Like many other FCC license holders, broadcast stations constantly navigate numerous laws and regulations while filing a multitude of reports and applications by required deadlines. Many of these are required quarterly, but some are annual, biennial, quadrennial, or octennial (once every eight years, and the only time I’ll get to use that word this year). While stations are usually very good about completing their quarterly reports, the less frequent reports require a special level of attention or they can be forgotten in the rush of business.
In the past few months, I have noticed a surge in calls from stations wanting to talk to a lawyer because they have belatedly discovered that they failed to create multiple reports over the past few years. I’ve received these types of calls regularly for more than two decades, but the accelerated pace of these calls definitely caught my attention. When a station calls the lawyer in a panic after making this discovery, the lawyer’s first job is to talk them down off the ledge. In the case of small station groups, you are often talking directly to the owner, who is rightly concerned about the direct financial impact of fines and license renewal challenges. With larger groups, it is often a GM worried about his or her future employment if the problem spins out of control. Fortunately, if addressed promptly, the damage can be greatly limited or avoided.
What is interesting, however, is that the common thread in nearly every one of these calls was the downsizing of the station employee “who did all that” before the problem commenced. While the recent “mega-recession” resulted in downsizing in nearly every industry, the precipitous drop in advertising revenues caused tremendous downsizing in the media industry. As downsizing usually requires that one person do the work formerly handled by multiple people, it is not surprising that a report that is required to be filed once a year, or only during odd-numbered years, gets lost in the mix. Of course, the loss of institutional memory is always a problem when an employee departs. However, the problem is intensified in a downsizing, where the departing employee is not too happy with the soon-to-be-former employer, and is probably not feeling very enthusiastic about training their successor.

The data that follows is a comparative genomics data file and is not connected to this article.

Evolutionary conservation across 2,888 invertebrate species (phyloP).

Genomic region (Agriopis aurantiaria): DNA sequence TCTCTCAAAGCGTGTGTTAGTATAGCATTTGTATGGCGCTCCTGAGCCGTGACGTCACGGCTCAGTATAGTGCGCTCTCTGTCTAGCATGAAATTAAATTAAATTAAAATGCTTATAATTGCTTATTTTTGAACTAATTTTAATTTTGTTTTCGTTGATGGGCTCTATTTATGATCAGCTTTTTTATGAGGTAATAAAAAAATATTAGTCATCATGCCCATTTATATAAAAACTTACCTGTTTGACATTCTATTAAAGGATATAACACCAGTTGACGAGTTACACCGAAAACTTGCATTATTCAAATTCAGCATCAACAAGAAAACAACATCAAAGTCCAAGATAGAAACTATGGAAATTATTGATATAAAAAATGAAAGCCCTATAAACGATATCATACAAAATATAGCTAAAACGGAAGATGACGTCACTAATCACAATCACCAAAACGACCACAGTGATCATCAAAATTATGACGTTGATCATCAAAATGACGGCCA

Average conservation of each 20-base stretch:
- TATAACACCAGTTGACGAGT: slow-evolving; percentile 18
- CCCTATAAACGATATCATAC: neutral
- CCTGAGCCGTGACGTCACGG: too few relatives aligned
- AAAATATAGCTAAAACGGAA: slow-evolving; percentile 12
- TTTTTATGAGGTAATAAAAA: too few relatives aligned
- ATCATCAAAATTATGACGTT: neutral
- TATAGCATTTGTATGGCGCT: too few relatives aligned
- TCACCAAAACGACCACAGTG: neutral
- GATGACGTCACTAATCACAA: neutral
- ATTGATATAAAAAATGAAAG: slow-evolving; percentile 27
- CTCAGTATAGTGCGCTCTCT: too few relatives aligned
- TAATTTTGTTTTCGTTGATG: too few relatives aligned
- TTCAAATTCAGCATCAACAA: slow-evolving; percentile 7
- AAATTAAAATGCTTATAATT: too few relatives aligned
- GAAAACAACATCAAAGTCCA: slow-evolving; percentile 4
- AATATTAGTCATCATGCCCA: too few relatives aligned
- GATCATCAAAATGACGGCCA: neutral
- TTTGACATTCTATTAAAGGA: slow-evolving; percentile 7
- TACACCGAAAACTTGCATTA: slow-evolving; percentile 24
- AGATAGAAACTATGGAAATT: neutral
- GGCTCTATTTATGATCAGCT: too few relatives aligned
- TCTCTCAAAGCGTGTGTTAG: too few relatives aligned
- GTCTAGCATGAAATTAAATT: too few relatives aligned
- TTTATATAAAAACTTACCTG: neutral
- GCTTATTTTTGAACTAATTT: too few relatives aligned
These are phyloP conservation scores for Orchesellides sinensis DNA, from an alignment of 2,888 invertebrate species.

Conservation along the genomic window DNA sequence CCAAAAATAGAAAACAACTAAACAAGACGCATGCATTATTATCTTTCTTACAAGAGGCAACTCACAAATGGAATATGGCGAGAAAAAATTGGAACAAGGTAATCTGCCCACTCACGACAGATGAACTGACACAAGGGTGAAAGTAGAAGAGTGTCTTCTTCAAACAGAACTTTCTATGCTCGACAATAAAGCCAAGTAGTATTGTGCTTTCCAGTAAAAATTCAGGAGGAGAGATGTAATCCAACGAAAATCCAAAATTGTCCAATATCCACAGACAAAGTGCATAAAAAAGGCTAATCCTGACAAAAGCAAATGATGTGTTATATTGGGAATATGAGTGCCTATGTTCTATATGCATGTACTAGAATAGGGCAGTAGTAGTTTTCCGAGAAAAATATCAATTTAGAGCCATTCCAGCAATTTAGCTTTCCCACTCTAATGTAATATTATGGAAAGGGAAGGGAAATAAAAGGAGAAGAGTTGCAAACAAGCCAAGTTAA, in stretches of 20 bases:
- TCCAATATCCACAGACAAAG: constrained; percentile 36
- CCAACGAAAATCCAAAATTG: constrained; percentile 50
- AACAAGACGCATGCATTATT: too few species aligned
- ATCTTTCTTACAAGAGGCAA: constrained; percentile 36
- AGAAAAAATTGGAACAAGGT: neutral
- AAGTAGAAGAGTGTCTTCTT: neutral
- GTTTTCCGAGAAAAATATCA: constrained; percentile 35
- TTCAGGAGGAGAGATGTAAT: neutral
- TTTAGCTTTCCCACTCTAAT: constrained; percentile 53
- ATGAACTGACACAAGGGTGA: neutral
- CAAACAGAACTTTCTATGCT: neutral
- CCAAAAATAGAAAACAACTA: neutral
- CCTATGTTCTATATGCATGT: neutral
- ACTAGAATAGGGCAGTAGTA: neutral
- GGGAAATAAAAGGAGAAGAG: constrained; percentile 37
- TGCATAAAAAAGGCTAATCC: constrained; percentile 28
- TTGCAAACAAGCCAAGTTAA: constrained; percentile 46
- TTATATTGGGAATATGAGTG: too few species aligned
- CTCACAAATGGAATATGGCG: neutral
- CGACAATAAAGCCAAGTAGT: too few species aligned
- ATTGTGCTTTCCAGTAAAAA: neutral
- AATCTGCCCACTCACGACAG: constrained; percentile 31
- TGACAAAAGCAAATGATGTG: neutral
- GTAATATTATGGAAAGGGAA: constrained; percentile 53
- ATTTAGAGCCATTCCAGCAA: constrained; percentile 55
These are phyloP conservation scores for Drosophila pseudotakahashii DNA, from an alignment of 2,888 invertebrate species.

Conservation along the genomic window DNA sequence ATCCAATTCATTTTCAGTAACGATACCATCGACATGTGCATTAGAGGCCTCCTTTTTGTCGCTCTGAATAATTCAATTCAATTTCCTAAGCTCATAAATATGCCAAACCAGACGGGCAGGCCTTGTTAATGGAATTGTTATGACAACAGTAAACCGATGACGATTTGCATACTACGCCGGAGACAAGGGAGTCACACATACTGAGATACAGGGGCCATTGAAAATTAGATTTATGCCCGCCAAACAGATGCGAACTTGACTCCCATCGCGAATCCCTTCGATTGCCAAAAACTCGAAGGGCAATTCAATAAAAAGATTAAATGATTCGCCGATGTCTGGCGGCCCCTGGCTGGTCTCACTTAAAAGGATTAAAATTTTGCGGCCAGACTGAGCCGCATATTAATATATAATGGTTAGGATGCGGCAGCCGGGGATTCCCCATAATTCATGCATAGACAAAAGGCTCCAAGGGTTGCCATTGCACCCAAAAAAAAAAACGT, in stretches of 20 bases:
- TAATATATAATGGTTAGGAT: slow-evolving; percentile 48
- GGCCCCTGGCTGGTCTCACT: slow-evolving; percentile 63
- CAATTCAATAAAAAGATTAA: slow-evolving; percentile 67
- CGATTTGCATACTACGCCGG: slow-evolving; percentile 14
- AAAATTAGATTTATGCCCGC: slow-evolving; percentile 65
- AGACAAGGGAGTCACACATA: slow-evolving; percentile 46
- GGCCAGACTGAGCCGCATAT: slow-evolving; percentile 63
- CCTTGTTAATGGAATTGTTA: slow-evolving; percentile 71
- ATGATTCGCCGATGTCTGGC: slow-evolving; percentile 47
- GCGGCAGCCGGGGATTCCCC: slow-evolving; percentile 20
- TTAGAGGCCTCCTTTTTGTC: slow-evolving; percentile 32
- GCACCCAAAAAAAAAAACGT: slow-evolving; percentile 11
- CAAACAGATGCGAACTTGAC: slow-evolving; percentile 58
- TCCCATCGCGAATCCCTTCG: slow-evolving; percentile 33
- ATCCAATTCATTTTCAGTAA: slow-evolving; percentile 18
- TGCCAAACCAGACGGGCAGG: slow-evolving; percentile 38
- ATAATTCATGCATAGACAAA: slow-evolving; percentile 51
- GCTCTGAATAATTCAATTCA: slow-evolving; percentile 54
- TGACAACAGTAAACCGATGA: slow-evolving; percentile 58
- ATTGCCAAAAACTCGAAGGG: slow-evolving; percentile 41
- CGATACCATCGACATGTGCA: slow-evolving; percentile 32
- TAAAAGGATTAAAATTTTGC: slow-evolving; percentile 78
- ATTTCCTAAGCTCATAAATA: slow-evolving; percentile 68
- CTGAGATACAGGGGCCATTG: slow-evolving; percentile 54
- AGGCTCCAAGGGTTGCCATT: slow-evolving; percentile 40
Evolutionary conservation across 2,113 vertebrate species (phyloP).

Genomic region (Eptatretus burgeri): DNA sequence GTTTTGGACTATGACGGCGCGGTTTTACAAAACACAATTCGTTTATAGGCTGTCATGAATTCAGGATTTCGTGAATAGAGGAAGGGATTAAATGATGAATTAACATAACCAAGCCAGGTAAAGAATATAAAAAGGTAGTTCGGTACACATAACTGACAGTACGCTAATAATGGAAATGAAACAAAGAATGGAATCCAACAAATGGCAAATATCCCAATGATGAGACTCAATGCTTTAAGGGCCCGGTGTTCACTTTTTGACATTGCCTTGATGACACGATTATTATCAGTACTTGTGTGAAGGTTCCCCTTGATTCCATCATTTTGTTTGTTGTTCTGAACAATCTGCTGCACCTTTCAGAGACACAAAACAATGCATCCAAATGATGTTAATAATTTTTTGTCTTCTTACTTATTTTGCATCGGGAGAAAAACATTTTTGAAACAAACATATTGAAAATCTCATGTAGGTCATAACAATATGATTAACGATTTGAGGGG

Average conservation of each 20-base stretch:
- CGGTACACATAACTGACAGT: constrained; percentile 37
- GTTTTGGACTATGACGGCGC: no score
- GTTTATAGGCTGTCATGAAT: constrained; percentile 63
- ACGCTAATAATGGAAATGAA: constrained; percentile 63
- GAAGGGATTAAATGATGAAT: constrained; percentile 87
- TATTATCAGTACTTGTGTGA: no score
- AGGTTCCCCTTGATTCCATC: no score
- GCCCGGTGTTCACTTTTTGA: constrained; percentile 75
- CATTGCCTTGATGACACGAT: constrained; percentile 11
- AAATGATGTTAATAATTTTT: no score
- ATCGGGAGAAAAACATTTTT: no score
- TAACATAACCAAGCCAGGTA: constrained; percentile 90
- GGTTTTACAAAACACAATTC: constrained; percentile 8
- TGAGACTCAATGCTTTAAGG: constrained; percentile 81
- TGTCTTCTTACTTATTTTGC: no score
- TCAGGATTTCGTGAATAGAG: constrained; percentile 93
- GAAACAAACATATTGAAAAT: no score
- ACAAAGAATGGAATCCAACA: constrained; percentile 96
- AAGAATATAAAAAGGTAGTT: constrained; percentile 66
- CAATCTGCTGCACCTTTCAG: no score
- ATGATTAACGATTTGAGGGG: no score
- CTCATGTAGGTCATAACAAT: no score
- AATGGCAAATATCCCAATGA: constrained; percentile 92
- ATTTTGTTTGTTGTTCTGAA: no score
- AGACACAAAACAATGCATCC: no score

As a result, while it is always wise to vigilantly monitor regulatory due dates and keep them on a multi-year calendar, it is equally important to ensure after a downsizing that there remains one employee who is clearly charged with ensuring that the required reports/filings are timely completed. You also need to ensure that employee has not just the responsibility of getting the job done, but the training and resources to make it happen. A top-notch conscientious employee who has no idea what an EEO Midterm Report is, and when that particular station’s report is due, is of little use.
Focusing a little bit of attention on that issue now will save you loads of distraction later when you try to undo the damage. Keep in mind that where a missed report may result in a fine, a missed license renewal application (the “once in eight years” filing for broadcasters) has caused the FCC to delete the station from its database and charge the licensee with illegal operation for the time it operated the station after its license expired. It’s best not to find that out firsthand.